Being able to acknowledge multiple truths in a situation can be powerful and healthy. This is especially true when it comes to our emotions because it helps us to practice self-awareness and self-acceptance. The power of “yes and…” versus “either or” thinking can also be healthy when it comes to social issues because it can allow us to find the bridges to building unity and cooperation rather than partisan politics, win-lose strategies, and dysfunction. When we listen to those we don’t agree with in order to find things we can learn from in what they are saying, rather than finding ways to exploit their words so that we can win an argument, we pave the way for peace-building solutions. We thought this article was very timely, and so we are reprinting it in its entirety below with a link to the original blog:

The Power of “Yes, and”

By Allyson Howe, MSW

As humans, we have the amazing (and sometimes confusing) ability to hold multiple truths at once. Holding two truths at once can be a powerful tactic to accept your current state as it is.

We have often been taught, or fall into, thought patterns that suggest we can only hold one truth or emotion at a time. For example, take the idea that you cannot experience happiness and sadness at the same time. However, I know that I can be happy to be talking with my family more frequently and feel deeply sad about the situation of the world around me.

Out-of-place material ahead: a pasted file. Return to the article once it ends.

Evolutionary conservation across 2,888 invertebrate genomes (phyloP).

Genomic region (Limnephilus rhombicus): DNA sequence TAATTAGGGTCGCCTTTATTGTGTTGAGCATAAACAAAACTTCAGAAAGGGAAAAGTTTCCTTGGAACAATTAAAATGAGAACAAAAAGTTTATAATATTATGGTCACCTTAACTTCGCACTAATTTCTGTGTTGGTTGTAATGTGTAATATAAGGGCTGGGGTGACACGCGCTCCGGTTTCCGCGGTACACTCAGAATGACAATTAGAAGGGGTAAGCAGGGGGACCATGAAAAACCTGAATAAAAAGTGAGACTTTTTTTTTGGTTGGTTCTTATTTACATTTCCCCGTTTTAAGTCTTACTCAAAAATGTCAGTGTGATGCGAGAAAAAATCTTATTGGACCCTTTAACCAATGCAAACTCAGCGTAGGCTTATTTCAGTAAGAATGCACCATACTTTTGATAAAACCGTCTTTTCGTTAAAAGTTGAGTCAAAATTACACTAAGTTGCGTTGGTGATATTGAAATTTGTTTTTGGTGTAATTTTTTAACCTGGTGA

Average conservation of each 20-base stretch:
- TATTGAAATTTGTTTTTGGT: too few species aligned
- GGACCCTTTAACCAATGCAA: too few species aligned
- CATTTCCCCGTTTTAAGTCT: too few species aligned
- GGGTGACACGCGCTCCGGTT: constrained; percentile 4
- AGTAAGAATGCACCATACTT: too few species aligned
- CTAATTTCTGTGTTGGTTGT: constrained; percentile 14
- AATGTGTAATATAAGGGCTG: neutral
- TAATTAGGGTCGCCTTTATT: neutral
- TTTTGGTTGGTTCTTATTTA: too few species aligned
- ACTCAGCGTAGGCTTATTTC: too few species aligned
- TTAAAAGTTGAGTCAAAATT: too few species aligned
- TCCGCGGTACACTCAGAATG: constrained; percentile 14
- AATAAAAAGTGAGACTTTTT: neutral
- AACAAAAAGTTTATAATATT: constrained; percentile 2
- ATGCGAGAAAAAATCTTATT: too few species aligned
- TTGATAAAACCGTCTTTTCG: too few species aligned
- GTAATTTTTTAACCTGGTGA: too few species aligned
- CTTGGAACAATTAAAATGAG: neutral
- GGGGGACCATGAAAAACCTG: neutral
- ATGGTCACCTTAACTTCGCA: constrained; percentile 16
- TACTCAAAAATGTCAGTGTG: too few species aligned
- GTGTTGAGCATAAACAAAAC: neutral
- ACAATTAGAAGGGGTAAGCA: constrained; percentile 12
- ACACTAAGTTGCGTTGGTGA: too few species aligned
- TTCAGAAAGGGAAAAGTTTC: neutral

There is power in allowing yourself grace and withholding judgement from your multiple truths. For this, there is the power of “Yes, and,” which allows you to accept two feelings simultaneously instead of fighting one or both.

For example:

  • I can be furious with the devastation from this virus, and grateful for our community that has shown unbelievable resilience and strength.
  • I can feel fear and joy.
  • I can be worried and hopeful.
  • I can be proud of my work and want a break from it.

Using “yes, and” thinking can help with accepting any and all emotions, allowing you to move through them without resistance or judgement. Using “yes, and” lets you more accurately describe how you are feeling and allows you to feel grounded and validated.

What are some of your “yes, ands?” Remember, as the saying goes, it’s not about feeling better; it’s about being better at feeling.

Source: Psychology Today

Allyson Howe is a Youth Engagement Specialist with the Tobacco Prevention Initiative at Jefferson County Public Health.

Original post:

Posted by:okptacultivate

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